Excess heat in your Harley’s engine can cause serious problems. The cylinder head is where most heat is generated (the combustion explosion). Fans can keep the head cooler; the entire engine benefits.
More power often equals more heat. If you’ve modified your bike to produce more power, chances are it’s generating more heat too.
Excess heat robs engine power
A Harley Davidson press release (Jan 2014) says “Heat is the biggest thief of engine power. The thermal dynamics of an engine change considerably when it gets hot especially in stop-start traffic and can, at worst, cause engine damage. This is the reason why the ECM (Electronic Control Module – the bike’s electronic brain) retards the ignition to reduce maximum cylinder pressure from the resulting fuel detonation and temperature.” http://www.harley-davidson.com/content/h-d/en_ZZ/home/events/press-release/general/2014/news19.html
Excess heat wastes fuel
The ECM also pumps more fuel in when your engine gets too hot in an attempt to cool it down. I reckon that’s wasteful and expensive.
“The last thing on the agenda to talk about is the “Heat Management System” incorporated in the Harley ESPFI systems. This system is used to control excessive heat, and operates in three “Phases.” In Phase 1, if the ECM sees engine temperature above 300 degrees F (149°C)., while the bike is either moving, or standing still, it will reduce idle speed. Theory being that a lower idle has less sparks, producing less heat. In Phase 2, if the ECM sees an engine temperature that is still climbing from Phase 1, it will richen up the AFR. Richer mixture has a cooling affect. In Phase 3, if the ECM sees that the temperature is still going up, and the bike is sitting still, it will go ahead and skip-pulse the injectors, not delivering fuel on each intake stroke. Again limiting combustion and producing less heat. Phase 3 is only active when the bike is sitting still. These 3 Phases pass from one to another without pause, and you may not even feel or notice it.” http://www.harley-performance.com/harley-fuel-injection.html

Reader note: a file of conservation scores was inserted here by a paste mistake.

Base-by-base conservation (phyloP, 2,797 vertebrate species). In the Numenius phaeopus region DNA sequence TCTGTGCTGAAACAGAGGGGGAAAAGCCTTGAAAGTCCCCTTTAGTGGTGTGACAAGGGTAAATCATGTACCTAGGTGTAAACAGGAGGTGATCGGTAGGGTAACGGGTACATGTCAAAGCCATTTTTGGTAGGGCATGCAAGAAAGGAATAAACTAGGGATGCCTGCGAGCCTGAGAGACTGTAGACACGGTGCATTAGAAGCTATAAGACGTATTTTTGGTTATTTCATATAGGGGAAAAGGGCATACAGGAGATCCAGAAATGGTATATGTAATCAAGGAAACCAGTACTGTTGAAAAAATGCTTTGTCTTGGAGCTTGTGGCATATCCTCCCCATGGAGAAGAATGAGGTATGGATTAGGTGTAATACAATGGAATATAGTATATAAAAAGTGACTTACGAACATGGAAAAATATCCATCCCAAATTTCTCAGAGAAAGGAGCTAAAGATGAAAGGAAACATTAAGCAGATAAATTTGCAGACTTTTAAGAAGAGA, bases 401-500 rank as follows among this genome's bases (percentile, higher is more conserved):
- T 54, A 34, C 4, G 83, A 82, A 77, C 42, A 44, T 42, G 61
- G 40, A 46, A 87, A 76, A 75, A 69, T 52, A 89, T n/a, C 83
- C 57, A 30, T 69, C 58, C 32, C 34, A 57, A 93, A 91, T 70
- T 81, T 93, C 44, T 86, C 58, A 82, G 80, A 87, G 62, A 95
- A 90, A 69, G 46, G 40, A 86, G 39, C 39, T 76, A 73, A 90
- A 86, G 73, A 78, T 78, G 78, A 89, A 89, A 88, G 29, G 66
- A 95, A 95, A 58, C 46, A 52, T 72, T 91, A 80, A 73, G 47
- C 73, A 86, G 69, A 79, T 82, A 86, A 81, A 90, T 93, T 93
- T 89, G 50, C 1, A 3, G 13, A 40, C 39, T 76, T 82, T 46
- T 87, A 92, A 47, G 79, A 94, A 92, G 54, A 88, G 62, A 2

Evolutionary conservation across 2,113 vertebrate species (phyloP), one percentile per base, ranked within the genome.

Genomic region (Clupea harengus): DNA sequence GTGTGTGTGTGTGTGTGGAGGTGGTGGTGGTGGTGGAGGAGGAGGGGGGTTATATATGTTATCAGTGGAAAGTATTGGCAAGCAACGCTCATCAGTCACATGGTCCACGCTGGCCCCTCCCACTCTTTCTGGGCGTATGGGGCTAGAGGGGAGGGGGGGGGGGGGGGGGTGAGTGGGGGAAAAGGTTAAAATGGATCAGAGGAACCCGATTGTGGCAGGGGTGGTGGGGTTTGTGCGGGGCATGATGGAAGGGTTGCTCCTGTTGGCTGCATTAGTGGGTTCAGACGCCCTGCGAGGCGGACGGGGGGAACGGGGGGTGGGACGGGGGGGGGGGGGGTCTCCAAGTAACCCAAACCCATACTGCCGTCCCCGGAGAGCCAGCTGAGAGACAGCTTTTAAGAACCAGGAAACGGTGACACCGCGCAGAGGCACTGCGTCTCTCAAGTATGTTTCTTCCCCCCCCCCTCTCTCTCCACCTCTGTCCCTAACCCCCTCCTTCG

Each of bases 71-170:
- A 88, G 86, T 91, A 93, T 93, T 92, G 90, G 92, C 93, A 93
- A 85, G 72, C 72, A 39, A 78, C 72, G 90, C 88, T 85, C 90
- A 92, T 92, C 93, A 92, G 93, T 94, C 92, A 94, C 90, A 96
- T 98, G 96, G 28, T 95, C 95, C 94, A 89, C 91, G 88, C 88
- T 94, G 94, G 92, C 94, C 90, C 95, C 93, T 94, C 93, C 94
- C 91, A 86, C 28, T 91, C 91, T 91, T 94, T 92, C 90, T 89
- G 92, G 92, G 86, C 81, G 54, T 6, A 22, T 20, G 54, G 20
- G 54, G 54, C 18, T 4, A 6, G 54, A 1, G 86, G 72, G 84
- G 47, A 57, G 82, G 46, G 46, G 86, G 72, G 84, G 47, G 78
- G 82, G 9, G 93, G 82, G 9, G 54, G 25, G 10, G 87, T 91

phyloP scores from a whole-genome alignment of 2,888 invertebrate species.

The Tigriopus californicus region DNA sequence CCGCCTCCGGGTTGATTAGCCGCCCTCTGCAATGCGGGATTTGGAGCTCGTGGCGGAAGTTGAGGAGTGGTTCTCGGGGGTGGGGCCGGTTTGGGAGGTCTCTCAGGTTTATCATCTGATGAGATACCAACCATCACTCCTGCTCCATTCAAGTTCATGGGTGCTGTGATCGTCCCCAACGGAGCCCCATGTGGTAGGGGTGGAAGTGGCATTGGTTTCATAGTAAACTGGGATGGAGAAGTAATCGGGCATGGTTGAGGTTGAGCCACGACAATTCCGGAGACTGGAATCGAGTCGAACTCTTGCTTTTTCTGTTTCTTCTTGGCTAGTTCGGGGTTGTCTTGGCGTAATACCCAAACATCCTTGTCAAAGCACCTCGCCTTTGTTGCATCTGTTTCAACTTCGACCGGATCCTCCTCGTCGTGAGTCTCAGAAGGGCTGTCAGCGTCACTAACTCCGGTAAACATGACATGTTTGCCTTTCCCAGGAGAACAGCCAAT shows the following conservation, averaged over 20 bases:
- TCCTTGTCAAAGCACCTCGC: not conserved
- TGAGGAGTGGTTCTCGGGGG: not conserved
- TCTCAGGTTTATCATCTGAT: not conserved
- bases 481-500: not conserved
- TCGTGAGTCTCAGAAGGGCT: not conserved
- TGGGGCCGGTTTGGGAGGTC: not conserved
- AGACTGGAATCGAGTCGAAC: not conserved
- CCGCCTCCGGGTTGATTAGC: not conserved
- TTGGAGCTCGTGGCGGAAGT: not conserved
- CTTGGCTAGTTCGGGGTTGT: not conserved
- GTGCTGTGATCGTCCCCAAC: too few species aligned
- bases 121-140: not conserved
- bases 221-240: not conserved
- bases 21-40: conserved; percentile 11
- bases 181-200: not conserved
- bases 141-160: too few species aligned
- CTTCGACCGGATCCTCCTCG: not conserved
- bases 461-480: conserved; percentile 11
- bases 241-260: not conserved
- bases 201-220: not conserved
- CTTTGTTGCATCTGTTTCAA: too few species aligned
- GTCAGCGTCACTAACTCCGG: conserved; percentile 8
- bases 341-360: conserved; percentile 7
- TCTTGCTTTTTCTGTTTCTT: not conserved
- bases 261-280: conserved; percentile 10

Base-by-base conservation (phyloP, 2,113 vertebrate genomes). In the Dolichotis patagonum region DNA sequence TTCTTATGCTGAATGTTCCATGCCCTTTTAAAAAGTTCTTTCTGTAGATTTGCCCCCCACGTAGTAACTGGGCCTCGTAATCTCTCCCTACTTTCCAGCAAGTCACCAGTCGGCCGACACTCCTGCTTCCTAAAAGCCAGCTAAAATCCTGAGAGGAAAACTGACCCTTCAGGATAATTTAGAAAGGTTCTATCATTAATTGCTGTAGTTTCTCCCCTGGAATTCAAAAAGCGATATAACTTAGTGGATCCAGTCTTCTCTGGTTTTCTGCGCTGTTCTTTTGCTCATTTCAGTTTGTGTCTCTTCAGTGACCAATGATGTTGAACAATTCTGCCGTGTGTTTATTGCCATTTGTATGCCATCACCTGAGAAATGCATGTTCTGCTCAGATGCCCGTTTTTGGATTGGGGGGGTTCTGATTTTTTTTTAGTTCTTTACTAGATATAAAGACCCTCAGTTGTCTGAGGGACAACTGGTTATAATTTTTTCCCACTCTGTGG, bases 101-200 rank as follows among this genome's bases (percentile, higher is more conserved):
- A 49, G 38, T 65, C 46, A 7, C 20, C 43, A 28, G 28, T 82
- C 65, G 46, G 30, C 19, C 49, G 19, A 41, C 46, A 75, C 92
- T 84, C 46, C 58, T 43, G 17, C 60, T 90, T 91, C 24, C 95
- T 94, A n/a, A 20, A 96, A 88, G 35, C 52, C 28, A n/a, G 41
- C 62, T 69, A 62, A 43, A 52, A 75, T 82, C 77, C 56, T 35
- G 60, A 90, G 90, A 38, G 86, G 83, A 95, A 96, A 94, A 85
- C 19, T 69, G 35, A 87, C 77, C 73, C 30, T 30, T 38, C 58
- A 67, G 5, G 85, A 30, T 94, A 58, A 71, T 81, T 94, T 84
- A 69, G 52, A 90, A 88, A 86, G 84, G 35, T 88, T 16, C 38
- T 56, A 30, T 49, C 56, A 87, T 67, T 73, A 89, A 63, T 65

Excess heat can put lubrication at risk
And of course, excess heat is passed from the cylinder head to other parts of the engine and the lubricating oil. I’ve regularly measured oil temperatures (at the back of the oil filter) on stock 103 twin cams of between 120° – 150° Celsius. The lubricating effectiveness can start to reduce at these temperatures.
See notes about the impact of high engine oil on the Cooler engine oil page.
Excess heat can burn you